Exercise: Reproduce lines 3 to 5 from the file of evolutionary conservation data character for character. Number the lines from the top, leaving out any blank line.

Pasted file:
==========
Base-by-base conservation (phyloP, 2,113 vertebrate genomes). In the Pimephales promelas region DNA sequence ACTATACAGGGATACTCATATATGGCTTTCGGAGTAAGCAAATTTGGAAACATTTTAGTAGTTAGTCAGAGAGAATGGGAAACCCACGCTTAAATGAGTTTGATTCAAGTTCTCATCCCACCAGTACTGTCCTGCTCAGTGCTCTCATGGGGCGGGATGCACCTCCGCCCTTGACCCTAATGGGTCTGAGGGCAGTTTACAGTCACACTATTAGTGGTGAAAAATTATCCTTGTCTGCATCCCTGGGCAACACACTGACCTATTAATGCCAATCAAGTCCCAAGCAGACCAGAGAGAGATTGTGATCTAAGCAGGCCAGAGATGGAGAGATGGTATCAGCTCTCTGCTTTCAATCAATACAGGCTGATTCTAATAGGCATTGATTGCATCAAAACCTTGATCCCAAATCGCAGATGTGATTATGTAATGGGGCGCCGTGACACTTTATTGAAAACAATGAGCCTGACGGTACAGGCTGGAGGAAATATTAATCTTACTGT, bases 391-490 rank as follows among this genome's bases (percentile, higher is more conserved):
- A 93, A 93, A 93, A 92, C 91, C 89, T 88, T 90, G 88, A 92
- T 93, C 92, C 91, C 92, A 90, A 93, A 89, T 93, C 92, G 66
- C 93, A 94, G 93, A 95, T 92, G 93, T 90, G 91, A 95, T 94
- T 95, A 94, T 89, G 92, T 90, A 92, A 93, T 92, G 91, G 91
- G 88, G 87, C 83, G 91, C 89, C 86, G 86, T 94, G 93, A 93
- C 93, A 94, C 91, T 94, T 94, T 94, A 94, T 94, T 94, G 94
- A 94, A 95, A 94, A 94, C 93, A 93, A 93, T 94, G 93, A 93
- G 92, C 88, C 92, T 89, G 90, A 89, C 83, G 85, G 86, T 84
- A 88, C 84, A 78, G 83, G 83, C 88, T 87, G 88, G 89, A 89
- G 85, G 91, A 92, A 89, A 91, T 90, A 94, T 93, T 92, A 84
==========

- T 93, C 92, C 91, C 92, A 90, A 93, A 89, T 93, C 92, G 66
- C 93, A 94, G 93, A 95, T 92, G 93, T 90, G 91, A 95, T 94
- T 95, A 94, T 89, G 92, T 90, A 92, A 93, T 92, G 91, G 91